Wind ensemble time

A wind ensemble is a curious thing. According to Fraser Linklater, director of the University of Manitoba Wind Ensemble, the wind band creates an opportunity for listeners to hear familiar compositions in a different context.

Unlike orchestras, wind ensembles exist primarily in universities and the military.
“There’s not really a comparable thing in wind ensembles to what there is in the orchestra,” said Linklater. However, as Linklater explained, “there are a very few professional groups, one of them being the Tokyo Kosei ensemble.”

Because of this, some composers hesitate to write pieces for a wind band. “[Pulitzer Prize-winning American composer] John Corigliano was approached by a university band director in Texas — University of Texas at Austin — and asked if he would write a large work for wind band,” said Linklater, “which he was a little uncertain of, as a lot of people are, because they’re busy with other things and they’re not sure about wind band. But he was prevailed upon to write something, which he did, for a Carnegie Hall debut. Speaking about this afterwards, he was extremely excited about writing for wind band.”

According to Linklater, one of the reasons that Corigliano was enthusiastic about writing for wind band was the non-profit nature of these ensembles. “Orchestras are there to maintain a bottom line and they don’t get paid for rehearsals,” he said. “Financially, it’s expedient for them to do more performing and less rehearsing. Which means it’s also expedient for them to perform and rehearse pieces that are already in a certain style and that they’re comfortable with.”

“In John Corigliano’s experience, writing a new music piece for orchestra, where the players are not familiar with the style, either they won’t do it, because it’s going to take too much rehearsal time, or they’ll do it, but they’ll do kind of a rush job on it. Writing a wind ensemble piece, he found, for university students, they had the time to rehearse and to work it out in a very detailed way.”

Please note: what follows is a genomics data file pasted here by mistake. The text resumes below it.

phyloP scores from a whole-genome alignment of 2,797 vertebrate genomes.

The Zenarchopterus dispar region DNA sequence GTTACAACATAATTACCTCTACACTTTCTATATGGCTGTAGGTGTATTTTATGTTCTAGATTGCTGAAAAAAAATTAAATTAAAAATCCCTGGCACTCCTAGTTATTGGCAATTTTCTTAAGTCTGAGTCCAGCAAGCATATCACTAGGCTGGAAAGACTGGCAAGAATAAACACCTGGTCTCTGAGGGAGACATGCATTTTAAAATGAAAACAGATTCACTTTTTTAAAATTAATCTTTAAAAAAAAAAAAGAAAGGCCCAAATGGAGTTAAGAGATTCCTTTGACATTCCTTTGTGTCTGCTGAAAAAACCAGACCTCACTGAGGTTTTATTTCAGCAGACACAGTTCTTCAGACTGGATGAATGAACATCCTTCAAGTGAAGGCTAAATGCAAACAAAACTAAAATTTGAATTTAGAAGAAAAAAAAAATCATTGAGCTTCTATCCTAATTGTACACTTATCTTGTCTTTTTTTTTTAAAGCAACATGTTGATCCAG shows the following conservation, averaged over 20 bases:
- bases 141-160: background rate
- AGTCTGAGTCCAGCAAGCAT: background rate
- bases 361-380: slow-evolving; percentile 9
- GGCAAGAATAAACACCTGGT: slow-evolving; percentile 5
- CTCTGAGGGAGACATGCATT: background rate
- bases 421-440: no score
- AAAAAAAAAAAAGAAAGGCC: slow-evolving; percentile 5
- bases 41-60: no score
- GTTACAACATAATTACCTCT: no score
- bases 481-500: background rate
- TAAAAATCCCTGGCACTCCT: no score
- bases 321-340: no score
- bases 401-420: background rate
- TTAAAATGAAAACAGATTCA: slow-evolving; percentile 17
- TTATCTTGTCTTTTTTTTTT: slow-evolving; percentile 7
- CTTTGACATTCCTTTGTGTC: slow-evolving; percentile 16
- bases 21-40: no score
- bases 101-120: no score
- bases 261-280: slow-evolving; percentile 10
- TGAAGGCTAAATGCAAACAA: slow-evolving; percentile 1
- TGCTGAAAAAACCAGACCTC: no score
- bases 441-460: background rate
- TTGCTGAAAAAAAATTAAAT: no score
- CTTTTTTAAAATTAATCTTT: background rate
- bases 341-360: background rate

Wind ensemble performances are not limited to pieces composed for wind ensemble, though. Orchestral compositions are frequently adapted for a wind ensemble. “Over the years,” Linklater said, “players have always tried to transfer pieces that they liked that were written for another medium into something that they can use. The wind band has been particularly using other people’s material for that because traditionally we haven’t had a ton of things of our own to play.”

This is the case with some works by American composer Aaron Copland. “‘The Fanfare for the Common Man’ was written for a brass and percussion section,” said Linklater, “so you could say it’s a wind band piece. We’re doing three of his Old American Songs; [ . . . ] those were written originally for voice and piano. Copland reworked them for a small orchestra, and someone has transcribed that to work for a small chamber wind group, and that’s what we’re doing — along with a singer.”

Sometimes, as in the case of the Appalachian Spring adaptation, which the university’s wind ensemble will play Nov. 26, the original composition is quite different from what ends up being played. Copland wrote the piece for a 13-instrument band to play in the American Library of Congress. He later reworked it for an orchestra, and then for wind band, under the title “Variations on a Shaker Melody.” Linklater added to this piece to create what the band will play this Friday. “What I’ve done is I’ve transcribed a bunch of the other bits of Appalachian Spring to sort of dovetail into what Copland had arranged himself for wind band.”

Corigliano will visit Winnipeg this February for the New Music Festival. “We’re doing the Canadian premiere of this big piece that he was so excited to write, that he’s so big on. It’s called Circus Maximus and it’s for a large wind ensemble, so what’s happening for that is the winds, brass and percussion of the Winnipeg Symphony will form a core of people, and then University of Manitoba music students are added into that, playing alongside their teachers, as it were.”

The University of Manitoba Wind Ensemble plays Nov. 26 at Jubilee Place, Nov. 28 at Eva Clare Hall and three more times this season. Visit for more information.